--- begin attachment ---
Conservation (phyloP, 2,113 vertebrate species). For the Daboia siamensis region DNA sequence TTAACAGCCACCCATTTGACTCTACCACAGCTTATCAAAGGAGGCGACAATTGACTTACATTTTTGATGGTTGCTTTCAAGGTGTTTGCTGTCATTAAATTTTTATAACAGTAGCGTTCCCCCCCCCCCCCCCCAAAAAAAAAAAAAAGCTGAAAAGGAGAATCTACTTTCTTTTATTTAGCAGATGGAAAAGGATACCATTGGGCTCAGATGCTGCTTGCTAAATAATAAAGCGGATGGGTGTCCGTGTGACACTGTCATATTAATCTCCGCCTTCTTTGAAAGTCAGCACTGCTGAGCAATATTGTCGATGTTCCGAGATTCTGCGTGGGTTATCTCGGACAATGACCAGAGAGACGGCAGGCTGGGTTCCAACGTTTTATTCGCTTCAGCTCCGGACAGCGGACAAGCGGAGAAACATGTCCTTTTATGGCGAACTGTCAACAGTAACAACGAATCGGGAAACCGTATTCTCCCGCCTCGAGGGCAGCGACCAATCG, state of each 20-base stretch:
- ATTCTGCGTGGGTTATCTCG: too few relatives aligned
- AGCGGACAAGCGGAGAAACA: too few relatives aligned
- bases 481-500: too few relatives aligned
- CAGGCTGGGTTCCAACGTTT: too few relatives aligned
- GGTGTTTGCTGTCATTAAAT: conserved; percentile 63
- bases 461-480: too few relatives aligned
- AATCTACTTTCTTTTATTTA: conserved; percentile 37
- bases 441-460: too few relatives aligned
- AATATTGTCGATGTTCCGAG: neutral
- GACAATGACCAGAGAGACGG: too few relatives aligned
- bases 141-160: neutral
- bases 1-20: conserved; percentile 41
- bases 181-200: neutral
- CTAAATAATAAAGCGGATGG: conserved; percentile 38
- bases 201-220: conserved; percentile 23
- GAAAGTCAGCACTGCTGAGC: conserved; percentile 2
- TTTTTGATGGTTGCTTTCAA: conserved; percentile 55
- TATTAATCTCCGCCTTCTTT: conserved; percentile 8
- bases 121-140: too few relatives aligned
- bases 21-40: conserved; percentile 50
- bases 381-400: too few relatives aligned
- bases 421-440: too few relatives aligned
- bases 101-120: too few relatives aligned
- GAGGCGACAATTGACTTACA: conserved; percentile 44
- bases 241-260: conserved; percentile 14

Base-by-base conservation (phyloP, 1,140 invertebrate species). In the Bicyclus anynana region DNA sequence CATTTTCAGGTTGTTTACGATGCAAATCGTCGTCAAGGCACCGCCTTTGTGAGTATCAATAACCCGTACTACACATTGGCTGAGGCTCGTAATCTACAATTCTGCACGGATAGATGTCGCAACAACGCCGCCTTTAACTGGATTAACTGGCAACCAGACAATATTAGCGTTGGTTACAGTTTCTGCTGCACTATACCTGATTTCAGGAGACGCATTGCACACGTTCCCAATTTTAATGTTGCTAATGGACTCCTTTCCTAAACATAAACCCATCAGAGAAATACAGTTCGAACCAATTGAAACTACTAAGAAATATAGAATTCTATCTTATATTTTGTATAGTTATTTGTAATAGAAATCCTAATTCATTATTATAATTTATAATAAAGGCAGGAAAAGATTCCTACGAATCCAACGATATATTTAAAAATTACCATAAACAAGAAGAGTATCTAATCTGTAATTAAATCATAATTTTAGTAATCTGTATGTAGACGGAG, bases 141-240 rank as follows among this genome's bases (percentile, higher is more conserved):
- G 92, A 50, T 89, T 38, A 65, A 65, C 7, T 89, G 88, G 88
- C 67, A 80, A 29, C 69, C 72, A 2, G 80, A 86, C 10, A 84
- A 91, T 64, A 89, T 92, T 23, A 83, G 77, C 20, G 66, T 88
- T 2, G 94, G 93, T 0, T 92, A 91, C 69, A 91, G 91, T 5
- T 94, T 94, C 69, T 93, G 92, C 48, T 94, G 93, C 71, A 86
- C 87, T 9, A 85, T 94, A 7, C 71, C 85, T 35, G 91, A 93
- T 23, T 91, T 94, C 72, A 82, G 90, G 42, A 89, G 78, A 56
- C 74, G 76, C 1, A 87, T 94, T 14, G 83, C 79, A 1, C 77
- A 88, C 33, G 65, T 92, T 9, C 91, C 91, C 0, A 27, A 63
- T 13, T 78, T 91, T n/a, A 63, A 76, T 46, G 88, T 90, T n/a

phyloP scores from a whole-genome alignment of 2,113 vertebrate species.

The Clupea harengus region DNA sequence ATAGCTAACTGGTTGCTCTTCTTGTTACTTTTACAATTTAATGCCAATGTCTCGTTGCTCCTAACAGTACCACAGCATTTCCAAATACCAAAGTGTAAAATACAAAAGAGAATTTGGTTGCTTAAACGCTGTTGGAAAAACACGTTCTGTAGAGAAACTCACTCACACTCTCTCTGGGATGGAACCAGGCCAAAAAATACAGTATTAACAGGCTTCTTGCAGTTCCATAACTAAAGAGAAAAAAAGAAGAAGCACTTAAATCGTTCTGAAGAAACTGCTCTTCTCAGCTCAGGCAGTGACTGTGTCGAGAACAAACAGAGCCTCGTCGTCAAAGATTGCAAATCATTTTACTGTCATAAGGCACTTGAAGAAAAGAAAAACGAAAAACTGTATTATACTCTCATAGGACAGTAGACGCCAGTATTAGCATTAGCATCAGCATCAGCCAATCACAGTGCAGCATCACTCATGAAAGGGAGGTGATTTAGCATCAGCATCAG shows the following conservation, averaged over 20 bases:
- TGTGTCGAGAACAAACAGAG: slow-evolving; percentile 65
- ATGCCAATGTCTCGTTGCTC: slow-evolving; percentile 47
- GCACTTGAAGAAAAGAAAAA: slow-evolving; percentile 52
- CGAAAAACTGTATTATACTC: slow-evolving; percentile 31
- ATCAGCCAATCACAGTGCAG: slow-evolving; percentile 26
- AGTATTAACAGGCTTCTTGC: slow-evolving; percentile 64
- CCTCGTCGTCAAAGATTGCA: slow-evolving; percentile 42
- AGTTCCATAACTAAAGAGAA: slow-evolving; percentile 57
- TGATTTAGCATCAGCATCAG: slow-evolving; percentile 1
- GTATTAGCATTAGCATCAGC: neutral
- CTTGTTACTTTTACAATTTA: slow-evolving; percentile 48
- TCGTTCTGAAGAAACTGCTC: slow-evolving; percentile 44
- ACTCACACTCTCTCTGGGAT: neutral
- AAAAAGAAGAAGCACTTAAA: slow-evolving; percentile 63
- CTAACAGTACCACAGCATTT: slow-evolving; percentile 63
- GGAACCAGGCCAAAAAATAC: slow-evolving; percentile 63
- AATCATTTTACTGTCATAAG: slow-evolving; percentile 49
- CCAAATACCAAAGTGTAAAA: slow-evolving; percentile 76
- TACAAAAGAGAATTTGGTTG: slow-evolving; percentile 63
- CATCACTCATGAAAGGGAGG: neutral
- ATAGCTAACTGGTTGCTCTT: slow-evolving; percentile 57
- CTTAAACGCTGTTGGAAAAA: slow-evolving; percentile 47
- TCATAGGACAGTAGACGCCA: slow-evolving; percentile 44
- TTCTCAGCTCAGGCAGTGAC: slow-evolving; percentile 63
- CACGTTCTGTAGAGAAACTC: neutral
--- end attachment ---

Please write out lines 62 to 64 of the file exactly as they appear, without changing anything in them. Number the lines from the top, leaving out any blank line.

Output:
- TCATAGGACAGTAGACGCCA: slow-evolving; percentile 44
- TTCTCAGCTCAGGCAGTGAC: slow-evolving; percentile 63
- CACGTTCTGTAGAGAAACTC: neutral